Concerning That Fake Cop Car in Twin Lakes . . .
That seems like the proper amount of time to let pass, before telling this “until one of us dies” story, “concerning that Fake Cop Car in Twin Lakes.”
Now, you’ll hear lots of sentimental stories at a person’s memorial service. Especially if the life being celebrated is one of Leadville’s redheaded bar owners, who left the corner of 7th and Harrison in January 2014. As you can imagine, there was plenty of liquor flowing along with the tears, which eventually leads someone to say something that makes you sit up and take notice:
“Well, I have a story that Dave and I promised we would never tell anyone . . . until one of us died,” said his Long-time-friend with the same name. “It’s concerning that Fake Cop Car in Twin Lakes.”
The story opens on the front porch of the Twin Lakes Inn, also known as the Nordic Inn back in the late 1980s, when John Slater owned it, the first time.
Back then, to break up the long cold winters, the Inn would host an annual Hooker’s Ball, bringing all the Leadville rebel-rousers south to Twin Lakes for a weekend of boas and holsters. The weekends were legendary, and the pictures would make you blush!
One Sunday morning many years ago at the Hooker’s Ball, as the mountain village was shaking off a couple nights of debauchery, the two, young friends met up.
“So, I had come out to the front deck in the morning to have a smoke,” said Long-time-friend. “And there is Dave, swinging a set of keys around his finger with the biggest grin on his face. So I said, ‘Hey what’s up buddy. You got a set of keys there? Maybe to one of those rooms upstairs with the feather-beds? Did you get lucky last night?’”
“Nope,” said Dave, “It’s much better than that. These keys are to that Fake Cop Car across the way.”
Now for those who may not be familiar with the Fake Cop Car in Twin Lakes, it’s been used for decades to slow down motorists speeding through the tiny village on their way to and from Independence Pass. Over the years, this law enforcement decoy has served its purpose for visitors, especially as county budgets tightened and patrols were streamlined. It was – and still is – helpful in reducing traffic speeds.
But for locals, it’s always been the butt of many practical jokes. The male mannequin inside the vehicle has been subjected to all kinds of unique names, and could be found in various stages of (un)dress throughout its endless summer shifts.
So when Dave proudly professed to possessing the keys to this kitschy speed trap, Long-time-friend knew that his buddy had a plan. Now, keep in mind, this was back when the mine had closed, in the late 1980s, when many Leadville residents had left. For those who stayed behind, jobs were scarce.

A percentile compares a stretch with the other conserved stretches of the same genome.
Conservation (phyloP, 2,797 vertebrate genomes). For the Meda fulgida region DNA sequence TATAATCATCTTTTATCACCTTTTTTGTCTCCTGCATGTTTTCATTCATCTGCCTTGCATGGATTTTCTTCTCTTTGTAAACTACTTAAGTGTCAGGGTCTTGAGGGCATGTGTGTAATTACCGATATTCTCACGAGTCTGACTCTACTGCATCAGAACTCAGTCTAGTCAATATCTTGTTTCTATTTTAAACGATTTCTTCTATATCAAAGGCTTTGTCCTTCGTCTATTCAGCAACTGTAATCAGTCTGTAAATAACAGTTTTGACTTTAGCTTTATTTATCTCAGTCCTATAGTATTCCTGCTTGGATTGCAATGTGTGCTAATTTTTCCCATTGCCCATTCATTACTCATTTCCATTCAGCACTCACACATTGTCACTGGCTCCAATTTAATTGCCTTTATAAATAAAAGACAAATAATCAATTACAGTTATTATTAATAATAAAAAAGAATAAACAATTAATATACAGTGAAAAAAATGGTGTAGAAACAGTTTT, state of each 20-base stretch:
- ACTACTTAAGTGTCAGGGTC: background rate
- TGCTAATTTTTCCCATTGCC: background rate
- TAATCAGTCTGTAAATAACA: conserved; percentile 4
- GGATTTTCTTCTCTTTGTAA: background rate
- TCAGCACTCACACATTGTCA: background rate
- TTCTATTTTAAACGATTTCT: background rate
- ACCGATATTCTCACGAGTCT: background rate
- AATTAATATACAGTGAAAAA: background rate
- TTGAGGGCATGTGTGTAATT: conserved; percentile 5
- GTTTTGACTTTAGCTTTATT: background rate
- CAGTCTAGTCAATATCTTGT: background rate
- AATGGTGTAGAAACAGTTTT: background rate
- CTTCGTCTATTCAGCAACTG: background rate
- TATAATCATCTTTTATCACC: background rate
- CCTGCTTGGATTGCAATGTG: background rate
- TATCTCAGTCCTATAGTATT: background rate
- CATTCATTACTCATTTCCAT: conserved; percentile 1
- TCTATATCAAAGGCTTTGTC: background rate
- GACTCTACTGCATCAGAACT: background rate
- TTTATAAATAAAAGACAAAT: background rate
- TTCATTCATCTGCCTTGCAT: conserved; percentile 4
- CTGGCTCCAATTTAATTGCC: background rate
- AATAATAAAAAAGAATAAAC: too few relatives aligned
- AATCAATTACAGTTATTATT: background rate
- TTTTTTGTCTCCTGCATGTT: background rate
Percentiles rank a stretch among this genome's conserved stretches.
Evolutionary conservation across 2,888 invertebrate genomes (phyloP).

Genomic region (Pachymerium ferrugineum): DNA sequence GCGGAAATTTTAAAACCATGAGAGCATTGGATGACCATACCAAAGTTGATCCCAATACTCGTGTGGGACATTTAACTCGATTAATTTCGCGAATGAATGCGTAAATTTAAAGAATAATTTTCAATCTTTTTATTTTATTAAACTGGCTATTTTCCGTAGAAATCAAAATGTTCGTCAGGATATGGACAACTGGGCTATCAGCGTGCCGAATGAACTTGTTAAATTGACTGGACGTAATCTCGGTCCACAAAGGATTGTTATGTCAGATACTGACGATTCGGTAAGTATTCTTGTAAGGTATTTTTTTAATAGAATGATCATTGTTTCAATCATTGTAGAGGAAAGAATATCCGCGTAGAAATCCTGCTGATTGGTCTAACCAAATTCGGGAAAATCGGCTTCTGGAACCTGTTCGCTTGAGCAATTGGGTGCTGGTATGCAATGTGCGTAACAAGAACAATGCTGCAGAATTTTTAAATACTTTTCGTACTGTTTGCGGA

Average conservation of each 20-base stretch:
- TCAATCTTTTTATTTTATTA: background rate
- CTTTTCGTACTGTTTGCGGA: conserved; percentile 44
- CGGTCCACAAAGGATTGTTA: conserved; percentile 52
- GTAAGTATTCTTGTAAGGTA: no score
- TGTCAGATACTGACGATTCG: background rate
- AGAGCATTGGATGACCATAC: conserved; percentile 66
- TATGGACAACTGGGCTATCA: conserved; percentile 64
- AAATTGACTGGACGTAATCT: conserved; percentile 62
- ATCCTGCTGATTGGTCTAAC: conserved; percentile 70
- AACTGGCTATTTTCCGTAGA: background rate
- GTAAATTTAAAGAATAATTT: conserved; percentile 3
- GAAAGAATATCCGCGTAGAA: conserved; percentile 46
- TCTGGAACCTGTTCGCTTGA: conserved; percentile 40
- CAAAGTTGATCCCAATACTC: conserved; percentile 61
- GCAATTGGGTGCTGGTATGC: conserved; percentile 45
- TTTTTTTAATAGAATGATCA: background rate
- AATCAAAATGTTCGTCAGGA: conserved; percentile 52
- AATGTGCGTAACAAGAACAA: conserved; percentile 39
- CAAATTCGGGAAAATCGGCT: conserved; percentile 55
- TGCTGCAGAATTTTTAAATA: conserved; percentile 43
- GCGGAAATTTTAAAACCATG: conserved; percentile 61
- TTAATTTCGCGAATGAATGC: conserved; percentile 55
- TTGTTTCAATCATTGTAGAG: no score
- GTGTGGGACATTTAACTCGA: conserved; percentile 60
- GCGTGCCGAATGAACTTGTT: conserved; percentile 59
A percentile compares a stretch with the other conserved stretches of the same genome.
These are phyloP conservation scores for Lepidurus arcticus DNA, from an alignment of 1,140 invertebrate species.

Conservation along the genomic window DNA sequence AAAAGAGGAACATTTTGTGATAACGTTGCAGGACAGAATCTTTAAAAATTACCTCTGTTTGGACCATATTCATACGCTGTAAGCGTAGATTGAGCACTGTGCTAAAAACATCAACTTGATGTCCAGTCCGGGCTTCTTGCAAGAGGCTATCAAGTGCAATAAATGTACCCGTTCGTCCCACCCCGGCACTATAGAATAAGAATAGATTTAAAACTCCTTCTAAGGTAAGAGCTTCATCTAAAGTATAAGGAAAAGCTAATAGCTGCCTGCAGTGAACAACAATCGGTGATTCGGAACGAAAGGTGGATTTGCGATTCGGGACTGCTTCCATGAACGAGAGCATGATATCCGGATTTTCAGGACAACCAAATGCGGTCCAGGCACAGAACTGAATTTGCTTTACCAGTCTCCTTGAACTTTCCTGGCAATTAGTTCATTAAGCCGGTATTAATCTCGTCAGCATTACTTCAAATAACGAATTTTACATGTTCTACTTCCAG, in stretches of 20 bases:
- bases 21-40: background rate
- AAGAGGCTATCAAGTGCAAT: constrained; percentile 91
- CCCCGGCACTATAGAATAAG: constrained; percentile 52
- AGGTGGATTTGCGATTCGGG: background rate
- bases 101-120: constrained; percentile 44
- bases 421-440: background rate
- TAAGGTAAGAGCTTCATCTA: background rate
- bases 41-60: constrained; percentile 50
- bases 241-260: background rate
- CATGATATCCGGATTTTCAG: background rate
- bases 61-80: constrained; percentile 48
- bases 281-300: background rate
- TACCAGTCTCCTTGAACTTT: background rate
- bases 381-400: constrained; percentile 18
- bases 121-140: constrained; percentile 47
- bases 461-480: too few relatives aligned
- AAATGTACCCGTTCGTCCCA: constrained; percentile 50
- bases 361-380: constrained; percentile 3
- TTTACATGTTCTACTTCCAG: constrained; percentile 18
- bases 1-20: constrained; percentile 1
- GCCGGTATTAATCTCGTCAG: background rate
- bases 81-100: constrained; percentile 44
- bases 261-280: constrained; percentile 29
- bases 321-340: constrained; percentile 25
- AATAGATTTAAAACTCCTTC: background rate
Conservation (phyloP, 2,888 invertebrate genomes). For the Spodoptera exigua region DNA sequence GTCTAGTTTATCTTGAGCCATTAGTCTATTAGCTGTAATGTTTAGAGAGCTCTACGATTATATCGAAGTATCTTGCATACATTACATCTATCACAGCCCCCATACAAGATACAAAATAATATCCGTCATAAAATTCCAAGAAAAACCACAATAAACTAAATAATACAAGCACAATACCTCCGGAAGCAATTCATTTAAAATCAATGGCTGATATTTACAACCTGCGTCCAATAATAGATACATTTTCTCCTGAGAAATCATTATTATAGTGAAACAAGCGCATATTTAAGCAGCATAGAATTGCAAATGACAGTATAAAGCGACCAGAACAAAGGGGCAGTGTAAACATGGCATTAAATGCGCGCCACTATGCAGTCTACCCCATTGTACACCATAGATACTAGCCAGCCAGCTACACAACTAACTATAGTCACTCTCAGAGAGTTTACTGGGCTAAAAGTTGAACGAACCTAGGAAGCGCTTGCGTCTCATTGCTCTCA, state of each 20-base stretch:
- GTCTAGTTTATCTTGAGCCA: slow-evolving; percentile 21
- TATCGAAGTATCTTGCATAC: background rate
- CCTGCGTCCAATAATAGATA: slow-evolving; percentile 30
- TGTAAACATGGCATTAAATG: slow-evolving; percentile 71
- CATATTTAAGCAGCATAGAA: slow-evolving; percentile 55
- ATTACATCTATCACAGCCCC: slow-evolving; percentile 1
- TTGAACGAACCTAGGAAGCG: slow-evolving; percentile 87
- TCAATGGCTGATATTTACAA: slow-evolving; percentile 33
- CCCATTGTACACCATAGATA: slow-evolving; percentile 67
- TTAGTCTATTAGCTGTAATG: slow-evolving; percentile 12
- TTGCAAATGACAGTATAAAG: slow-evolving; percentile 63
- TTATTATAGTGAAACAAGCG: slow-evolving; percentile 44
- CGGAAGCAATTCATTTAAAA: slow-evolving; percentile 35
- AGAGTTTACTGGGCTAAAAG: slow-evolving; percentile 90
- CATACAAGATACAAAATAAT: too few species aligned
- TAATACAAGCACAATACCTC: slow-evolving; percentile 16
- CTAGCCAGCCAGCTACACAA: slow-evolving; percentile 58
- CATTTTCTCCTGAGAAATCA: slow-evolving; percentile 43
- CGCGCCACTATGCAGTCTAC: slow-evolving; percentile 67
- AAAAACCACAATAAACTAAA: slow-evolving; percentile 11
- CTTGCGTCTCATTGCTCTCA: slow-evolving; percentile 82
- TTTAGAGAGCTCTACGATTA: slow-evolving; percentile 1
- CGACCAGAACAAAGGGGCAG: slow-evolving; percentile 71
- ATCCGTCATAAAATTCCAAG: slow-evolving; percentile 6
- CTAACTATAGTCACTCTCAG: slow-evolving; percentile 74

So when a couple of up-and-coming Leadville entrepreneurs, who might just know some talented local “organic” farmers who had a knack for growing something that was in high demand among Aspen’s rich and famous, come across a new, more centrally located “storage” facility, they take advantage of the opportunity.
And thus began, Long-time-friend explained, the nearly seven-year stretch of us using that speed decoy as a safe keep for pot-running operations back and forth to Aspen during the summer season when Independence Pass was open. They would pop out the back seat and stash their weed in one of the most inconspicuous spots in the county, and wait for their next midnight run.
Now keep in mind, this was before Colorado legalized marijuana, before there was a dispensary on seemingly every corner, and before the hybrid bud dominated the weed scene with names like “atomic energy “ and “fruity pebbles.”
They were just a couple of pot dealers trying to make a living in a down and out old mining town. Their operations worked well, and no one ever suspected. Of course, when the summer season wrapped up, the decoy detective was stored for the winter, and the back seat operations were cleared as well.
But every spring, when Independence Pass opened up, Long-time-friend explained, that Fake Cop Car was put back out onto Highway 82 by local officials. And every year, Dave would buy that decoy deputy a new shirt. He’d pull him out of the car and give him a good talking to: ‘Hey buddy, you’d better be keeping a good eye on our stuff this season. Don’t let nobody steal nothing.” Then he’d rough him up a bit, slap a new baseball cap on him, and shove him back into the front seat, casually leaning one arm across the steering wheel, waiting for the red-glow of brake lights from his next victim.
I got word the other day that the Fake Cop Car was back on patrol; I went to take a look for myself. Like so many stories, the subject of this one seems to have lost its shine. First, where is the deputy? He’s missing from the vehicle! Is he being held for ransom somewhere? Second, it seems that not many who live or own businesses in the village are interested in having this law enforcement vehicle parked in front of their establishment. Bad for business, they say!
But thanks to efforts by Carl and Katie Bryan, owners of the Twin Lakes General Store, the speed limit enforcer is back at his post. So, give him a brake!!
I say, see the glass as half-full. Let’s set up a “Take a Selfie with the #FakeCopCar in Twin Lakes” campaign. Visitors can donate a dollar to the Lake County Search and Rescue Team for every snapshot they take by the famous speed trap. Let’s get that male mannequin deputy a new shirt and cap and put him back on his watch! C’mon Twin Lakes, get behind your dedicated patrolman!
But for now, whenever I see that Fake Cop Car make its annual appearance on Highway 82 in Twin Lakes, I can’t help but think about that old red-headed bar owner friend of mine from the corner of 7th and Harrison Avenue, downtown, In The ‘Ville.
Thanks for the story, Dave, it’s a good one!